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Bringing transport data to life through digital

Think about the process of booking a flight. The passenger weighs up competing preferences – typical considerations include departure time, cost and brand loyalty – before reaching a decision. And yet the one factor they fail to think about is easily the one that causes the most headaches: the on-time performance of the airline.

Every domestic flight that leaves an Australian airport is monitored by the Department of Infrastructure and Regional Development, with departure details logged, stored and published. It’s a wealth of very valuable consumer information but no one was reading it.

Gary Dolman, Head of the Bureau of Infrastructure, Transport and Regional Economics (BITRE) – the research and statistics arm of the Department of Infrastructure and Regional Development – says while data is everywhere, it’s meaningless unless it can be brought to life.

“This data has been available for years. You’ll often see when a certain airline is ahead with its on-time performance it’ll put a billboard outside the airport that quotes the data,” Dr Dolman said.

“But we were concerned that it wasn’t really getting to the target audience, which is people making decisions on which airline to fly with. We wanted to lift the availability of that data and ensure you didn’t need to be an IT expert to interpret it.”

Making data useful

Airline data is far from the only information that the Department of Infrastructure and Regional Development holds that is of public interest. Its remit is across transport including roads, rail, maritime and aviation as well as large infrastructure projects, meaning it has access to lots of useful information.

“We undertook a review of the data we hold across the department, as well as the research or consultancies that we had, because we thought they weren’t being fully utilised,” Dolman says. “The data was being collected but it was largely just stored in filing cabinets or on network drives. And while a little bit of analysis was being done there wasn’t any sort of deep interrogation of that data.”

This was brought to light when the department was contacted by a consumer association wanting to gain access to aviation data. This was difficult to find and even harder to interpret because it was published as raw data in spreadsheets and lengthy statistical publications.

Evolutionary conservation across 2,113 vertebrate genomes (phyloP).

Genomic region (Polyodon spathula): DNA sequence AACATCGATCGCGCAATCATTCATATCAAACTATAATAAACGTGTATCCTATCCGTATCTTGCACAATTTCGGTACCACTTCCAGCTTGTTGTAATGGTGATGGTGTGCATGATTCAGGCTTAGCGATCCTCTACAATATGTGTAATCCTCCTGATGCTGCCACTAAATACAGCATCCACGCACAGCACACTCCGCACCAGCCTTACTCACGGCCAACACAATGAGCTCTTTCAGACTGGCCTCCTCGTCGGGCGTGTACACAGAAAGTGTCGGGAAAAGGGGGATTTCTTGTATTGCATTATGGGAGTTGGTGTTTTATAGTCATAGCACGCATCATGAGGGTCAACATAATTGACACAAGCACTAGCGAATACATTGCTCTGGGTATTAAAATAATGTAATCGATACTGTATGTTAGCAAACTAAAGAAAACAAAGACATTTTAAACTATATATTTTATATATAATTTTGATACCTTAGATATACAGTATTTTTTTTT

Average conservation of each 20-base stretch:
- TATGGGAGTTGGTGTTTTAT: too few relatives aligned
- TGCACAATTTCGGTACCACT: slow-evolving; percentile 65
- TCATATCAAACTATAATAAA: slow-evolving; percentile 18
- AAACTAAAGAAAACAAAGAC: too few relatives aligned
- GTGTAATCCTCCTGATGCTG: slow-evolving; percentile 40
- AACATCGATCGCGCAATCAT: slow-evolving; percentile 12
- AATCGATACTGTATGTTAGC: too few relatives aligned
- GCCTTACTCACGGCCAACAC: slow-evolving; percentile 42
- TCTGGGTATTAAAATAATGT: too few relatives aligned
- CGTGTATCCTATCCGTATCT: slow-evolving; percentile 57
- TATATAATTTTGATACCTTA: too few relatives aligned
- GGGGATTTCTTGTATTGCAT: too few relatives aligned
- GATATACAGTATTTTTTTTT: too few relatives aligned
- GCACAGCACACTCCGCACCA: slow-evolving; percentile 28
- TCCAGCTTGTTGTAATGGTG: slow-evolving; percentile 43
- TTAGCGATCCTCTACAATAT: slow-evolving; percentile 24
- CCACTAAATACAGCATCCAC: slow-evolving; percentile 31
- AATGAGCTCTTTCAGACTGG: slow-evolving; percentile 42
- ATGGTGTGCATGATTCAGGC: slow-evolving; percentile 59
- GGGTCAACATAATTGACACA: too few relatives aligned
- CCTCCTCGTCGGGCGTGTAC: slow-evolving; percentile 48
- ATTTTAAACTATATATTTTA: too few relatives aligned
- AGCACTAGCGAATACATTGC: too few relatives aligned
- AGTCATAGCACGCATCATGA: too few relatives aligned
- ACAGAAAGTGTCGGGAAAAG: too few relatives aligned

The department decided it needed a powerful analytics tool to make sense of the huge amount of data at its disposal.

It opted for Microsoft Power BI as it was well established in the market place and had a user-friendly interface that removed the need for an extensive training program.

The department then enlisted the help of Microsoft Gold Partner, Agile BI to help with technical design, and another consulting firm, Strategic Reform, to work on the overall data strategy.  Chris Morrison, program manager from Strategic Reform, came over to the department to assist with the  broader implementation.

“The first project off the rank was the airline on-time performance dashboard – a graphical representation of the punctuality and reliability data of major domestic and regional airlines operating between Australian airports,” Mr Morrison said.

“The impact has been immediate, with the department now able to publish information more quickly and make it available on mobile.

“There’s a productivity gain for citizens because we’re effectively reducing the time it takes to deliver insight. They get answers to questions faster, rather than having to trawl through spreadsheets and detailed publications.”

“It also has implications for other stakeholders, such as consultants and state government officials, who need to draw from this information,” Dr Dolman added.

“They can now do so in a more efficient manner.”

Fulfilling the purpose of data collection

Another significant impact from the audit has been a better understanding of how data can fuel the department internally. This includes a series of projects to foster broader collaboration and improve data quality.

It’s also being used to track progress. The department has connected Power BI with Microsoft Outlook to monitor the responsiveness in responding to questions from the public. While Power BI is currently being rolled out where required, more staff are eager to get their hands on the system.

“In larger areas of the department that want more sophisticated modelling done we’re building SQL databases so they can access their data and use Power BI to analyse it,” said Steve Monahan, Acting Chief Information Officer at the Department of Infrastructure and Regional Development.

People are jumping away from using Excel, manipulating data with Power BI to achieve a lot more. It’s going to grow exponentially as people want to do more analytics work.

– Steve Monahan


The project is an ongoing priority for BITRE. It’s already looking at using Power BI to make road safety data more accessible, including information on fatalities, injuries, types of accidents and locations. The department is also hoping to expand its airline dashboard to include airfare data, following consumer interest.

The other change will be format accessibility. Most of its data is currently published in hefty books with tables. Power BI will help make publishing instant and deliver more impact.

“Ensuring the data reaches the people it needs to in a format that is accessible to all users is as important as collecting the data itself” Dr Dolman said.

“We’re looking to make the interface available across the department, and to the general public, so that data is readily accessible and used for decision making. After all, this is the reason for collecting it in the first place.”